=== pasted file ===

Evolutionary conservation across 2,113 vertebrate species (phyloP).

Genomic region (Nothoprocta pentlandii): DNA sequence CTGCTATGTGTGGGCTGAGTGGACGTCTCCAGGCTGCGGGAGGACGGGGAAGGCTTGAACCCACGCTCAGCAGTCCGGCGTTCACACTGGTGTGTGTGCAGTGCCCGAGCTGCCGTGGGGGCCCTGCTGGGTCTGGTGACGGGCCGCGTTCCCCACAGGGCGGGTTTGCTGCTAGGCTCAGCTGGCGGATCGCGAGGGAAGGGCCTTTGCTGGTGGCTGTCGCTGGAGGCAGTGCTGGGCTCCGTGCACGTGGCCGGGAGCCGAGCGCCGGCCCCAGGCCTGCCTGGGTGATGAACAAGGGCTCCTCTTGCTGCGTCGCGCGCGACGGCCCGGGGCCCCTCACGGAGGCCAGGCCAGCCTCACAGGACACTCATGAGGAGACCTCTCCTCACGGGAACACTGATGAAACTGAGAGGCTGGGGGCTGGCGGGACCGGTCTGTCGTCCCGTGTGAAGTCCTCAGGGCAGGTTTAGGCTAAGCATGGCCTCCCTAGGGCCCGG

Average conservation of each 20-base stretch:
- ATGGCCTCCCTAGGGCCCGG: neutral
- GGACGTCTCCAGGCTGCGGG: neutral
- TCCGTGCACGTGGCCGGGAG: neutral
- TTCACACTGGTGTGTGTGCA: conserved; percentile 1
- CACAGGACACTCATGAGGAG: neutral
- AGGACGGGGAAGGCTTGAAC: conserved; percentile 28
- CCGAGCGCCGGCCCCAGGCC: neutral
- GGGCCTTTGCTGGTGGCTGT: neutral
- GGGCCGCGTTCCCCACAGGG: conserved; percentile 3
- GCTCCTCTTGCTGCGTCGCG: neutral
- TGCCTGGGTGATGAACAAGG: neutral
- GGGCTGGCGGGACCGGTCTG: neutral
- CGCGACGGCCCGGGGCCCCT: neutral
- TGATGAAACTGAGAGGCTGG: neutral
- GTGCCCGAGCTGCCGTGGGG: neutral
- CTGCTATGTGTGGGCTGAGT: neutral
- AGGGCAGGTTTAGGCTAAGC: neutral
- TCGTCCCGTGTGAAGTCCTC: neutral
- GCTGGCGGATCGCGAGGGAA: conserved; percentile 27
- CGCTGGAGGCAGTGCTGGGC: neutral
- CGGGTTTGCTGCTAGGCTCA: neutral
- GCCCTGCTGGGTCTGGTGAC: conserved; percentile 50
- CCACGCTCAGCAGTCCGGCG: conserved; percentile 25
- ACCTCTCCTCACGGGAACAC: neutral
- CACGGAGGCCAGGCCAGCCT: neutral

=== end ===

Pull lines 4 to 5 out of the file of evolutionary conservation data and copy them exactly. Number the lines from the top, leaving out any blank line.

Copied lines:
- ATGGCCTCCCTAGGGCCCGG: neutral
- GGACGTCTCCAGGCTGCGGG: neutral